Télécharger l'image originale
Induction of anti-tumor adaptive immunity by monoclonal antibodies. Tumor cells opsonized with antibodies are lysed through various effector mechanisms (Figure 1). Cell debris, apoptotic bodies, and antigen/antibody complexes are then captured by antigen-presenting cells (APCs) such as immature dendritic cells, leading to the activation of CD4+ T cells. Signal dangers are also involved in the sensing of tumor cells by APCs. CD4+ T cells trigger CD8+ cytotoxic T-cell and also likely B-cell activation, leading to the appearance of memory CD4+ and CD8+ T cells and likely memory B cells (not represented). This adaptive immunity opposes inhibitory mechanisms induced by tumor cells and by inflammation that parallels tumor growth. It counterbalances the role of regulatory T cells (Treg) and of immunosuppressive and/or pro-inflammatory cytokines (IL-10, IL-6…). Cross-presentation of tumor-associated antigens by APCs to CD8+ T cells as well as the presence of myeloid-derived suppressor cells (MDSC) such as M2 macrophages are not represented.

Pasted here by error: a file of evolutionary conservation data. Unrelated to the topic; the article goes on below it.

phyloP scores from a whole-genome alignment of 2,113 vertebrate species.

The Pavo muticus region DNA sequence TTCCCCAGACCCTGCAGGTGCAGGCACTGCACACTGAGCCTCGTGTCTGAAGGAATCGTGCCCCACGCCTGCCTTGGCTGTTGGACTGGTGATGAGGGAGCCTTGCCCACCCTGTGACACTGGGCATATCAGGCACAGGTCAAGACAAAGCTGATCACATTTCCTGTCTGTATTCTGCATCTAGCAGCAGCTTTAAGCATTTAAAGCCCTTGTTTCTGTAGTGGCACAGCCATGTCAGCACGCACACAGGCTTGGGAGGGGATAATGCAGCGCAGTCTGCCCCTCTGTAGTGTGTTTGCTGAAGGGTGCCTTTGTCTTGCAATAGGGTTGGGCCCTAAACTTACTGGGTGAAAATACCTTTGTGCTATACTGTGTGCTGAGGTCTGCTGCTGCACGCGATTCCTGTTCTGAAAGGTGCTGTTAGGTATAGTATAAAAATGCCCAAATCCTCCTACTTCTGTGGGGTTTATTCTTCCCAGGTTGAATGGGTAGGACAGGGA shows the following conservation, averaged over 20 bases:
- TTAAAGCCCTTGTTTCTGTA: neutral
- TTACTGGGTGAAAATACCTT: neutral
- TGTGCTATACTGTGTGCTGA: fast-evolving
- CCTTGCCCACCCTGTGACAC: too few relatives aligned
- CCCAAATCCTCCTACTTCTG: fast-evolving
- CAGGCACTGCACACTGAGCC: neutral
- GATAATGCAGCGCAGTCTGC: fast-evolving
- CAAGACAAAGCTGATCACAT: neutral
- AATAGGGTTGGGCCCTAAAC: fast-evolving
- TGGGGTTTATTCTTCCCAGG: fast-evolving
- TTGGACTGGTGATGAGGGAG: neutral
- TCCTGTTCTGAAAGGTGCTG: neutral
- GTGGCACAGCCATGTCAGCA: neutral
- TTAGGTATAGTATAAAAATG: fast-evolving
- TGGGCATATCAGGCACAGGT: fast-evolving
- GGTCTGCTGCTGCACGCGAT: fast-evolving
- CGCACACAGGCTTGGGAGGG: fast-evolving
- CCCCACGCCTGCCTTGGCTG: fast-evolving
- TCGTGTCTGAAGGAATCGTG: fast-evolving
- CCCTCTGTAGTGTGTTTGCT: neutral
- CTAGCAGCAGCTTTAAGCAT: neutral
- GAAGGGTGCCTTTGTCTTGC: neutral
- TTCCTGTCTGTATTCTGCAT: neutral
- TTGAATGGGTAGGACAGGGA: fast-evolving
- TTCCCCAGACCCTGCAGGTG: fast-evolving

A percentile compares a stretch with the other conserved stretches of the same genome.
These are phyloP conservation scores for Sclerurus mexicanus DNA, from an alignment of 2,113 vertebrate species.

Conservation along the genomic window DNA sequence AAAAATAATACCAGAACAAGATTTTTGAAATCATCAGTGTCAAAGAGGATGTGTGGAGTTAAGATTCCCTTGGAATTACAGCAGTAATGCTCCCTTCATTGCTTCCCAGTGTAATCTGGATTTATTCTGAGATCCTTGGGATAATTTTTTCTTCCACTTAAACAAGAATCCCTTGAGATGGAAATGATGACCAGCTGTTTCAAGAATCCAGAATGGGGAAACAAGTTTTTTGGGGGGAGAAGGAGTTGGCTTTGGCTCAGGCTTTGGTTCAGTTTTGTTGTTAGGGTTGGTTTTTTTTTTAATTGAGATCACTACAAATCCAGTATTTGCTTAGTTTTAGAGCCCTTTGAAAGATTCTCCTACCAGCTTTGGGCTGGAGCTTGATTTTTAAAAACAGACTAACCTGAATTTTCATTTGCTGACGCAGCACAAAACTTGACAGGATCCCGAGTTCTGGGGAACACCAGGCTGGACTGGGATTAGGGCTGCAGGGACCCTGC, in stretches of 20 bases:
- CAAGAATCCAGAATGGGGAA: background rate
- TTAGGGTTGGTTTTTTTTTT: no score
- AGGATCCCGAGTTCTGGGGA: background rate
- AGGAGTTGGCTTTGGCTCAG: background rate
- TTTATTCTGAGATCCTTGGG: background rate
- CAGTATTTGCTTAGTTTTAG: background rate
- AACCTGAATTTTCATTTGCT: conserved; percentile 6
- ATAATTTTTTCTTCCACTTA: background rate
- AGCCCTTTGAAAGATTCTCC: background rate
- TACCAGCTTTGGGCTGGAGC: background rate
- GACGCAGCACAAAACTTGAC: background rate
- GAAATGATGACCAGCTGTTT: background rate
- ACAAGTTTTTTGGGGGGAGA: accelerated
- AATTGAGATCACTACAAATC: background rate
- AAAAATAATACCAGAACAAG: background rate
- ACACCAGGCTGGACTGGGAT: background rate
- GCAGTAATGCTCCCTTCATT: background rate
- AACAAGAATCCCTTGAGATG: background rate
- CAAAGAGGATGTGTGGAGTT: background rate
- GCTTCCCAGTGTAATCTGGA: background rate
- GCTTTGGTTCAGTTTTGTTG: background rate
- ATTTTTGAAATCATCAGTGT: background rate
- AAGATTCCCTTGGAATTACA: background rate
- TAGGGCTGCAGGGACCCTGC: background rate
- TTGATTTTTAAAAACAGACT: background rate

Current usage metrics show cumulative count of Article Views (full-text article views including HTML views, PDF and ePub downloads, according to the available data) and Abstracts Views on Vision4Press platform.
Data correspond to usage on the plateform after 2015. The current usage metrics is available 48-96 hours after online publication and is updated daily on week days.
Initial download of the metrics may take a while.